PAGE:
When I was teaching Law to undergraduates in Northampton, I would regularly take small groups of my students for unofficial tours of Westminster. Part of the day involved sitting in the hearings of the Law Lords. It was both interesting and informative - and a useful introduction for aspirant lawyers to legal argument. We even got to see both argument and the decision in Pepper v Hart.
Sadly, I no longer have the opportunity (the time) to listen to hearings before the Supreme Court of the United Kingdom. However, since the 1990s we have the internet - and hearings can be viewed on the Supreme Court website - though in recent years I've relied on reading the decisions - rather than viewing the hearings.
However a friend asked whether I had watched this weeks hearing in the Isle of Wight v Platt case. I hadn't, but took the opportunity to watch (some) of the hearing. It's a wonderful resource for anyone wishing to understand how legal argument is conducted, especially when it is a matter of statutory interpretation.
The case concerns the legal duty of a parent to ensure that their child attend school regularly. In this case the parent fulfilled that duty well - except that they withdrew their child from school for a few days in order to take the child on holiday. They were fined - but never paid. The case looks at what the legislation means in practice.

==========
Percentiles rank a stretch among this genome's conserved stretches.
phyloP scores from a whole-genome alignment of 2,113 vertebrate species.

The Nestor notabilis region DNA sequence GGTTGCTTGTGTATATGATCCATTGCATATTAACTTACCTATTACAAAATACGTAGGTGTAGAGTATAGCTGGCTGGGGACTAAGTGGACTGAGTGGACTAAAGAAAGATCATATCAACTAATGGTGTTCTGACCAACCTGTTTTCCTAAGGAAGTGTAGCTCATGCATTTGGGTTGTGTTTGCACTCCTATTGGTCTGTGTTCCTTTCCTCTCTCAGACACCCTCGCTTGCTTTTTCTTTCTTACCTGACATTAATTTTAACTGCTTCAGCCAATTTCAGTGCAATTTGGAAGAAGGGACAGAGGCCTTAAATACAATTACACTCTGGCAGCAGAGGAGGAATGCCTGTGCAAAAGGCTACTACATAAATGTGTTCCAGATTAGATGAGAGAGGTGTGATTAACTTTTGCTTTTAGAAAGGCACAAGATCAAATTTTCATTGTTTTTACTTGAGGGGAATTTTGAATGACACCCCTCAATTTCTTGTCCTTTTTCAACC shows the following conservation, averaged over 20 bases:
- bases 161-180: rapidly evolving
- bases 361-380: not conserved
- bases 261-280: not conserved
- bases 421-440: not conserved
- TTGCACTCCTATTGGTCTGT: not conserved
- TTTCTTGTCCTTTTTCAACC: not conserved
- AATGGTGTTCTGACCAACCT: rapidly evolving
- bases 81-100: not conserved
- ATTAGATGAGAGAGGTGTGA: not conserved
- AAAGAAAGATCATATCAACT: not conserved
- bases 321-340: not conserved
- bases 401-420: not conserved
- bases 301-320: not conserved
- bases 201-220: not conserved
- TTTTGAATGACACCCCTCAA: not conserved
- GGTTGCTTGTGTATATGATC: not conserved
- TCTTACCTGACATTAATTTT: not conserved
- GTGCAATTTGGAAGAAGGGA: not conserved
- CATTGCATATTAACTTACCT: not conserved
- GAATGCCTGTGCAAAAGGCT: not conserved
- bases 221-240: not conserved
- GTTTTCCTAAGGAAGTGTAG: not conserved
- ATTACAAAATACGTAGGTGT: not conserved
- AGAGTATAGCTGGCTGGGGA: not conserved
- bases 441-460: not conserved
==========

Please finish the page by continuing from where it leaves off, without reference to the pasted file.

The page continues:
The decision of the original court can be read at http://www.bailii.org/ew/cases/EWHC/Admin/2016/1283.html
I am unable to embed the videos of the hearings - but they can be accessed at
Morning session - https://www.supremecourt.uk/watch/uksc-2016-0155/310117-am.html
Afternoon session - https://www.supremecourt.uk/watch/uksc-2016-0155/310117-pm.html
The Justices are now considering their decision - keep an eye on the Supreme Court website, and once the decision iOS delivered, the full law report will be available.
If I were still teaching, I would use this case to illustrate legal argument; and how statutory interpretation is undertaken. At one point one of the justices identifies what he thought the ratio decidendi of an earlier case and invites the lawyer to respond. If you are studying law this case is worth watching.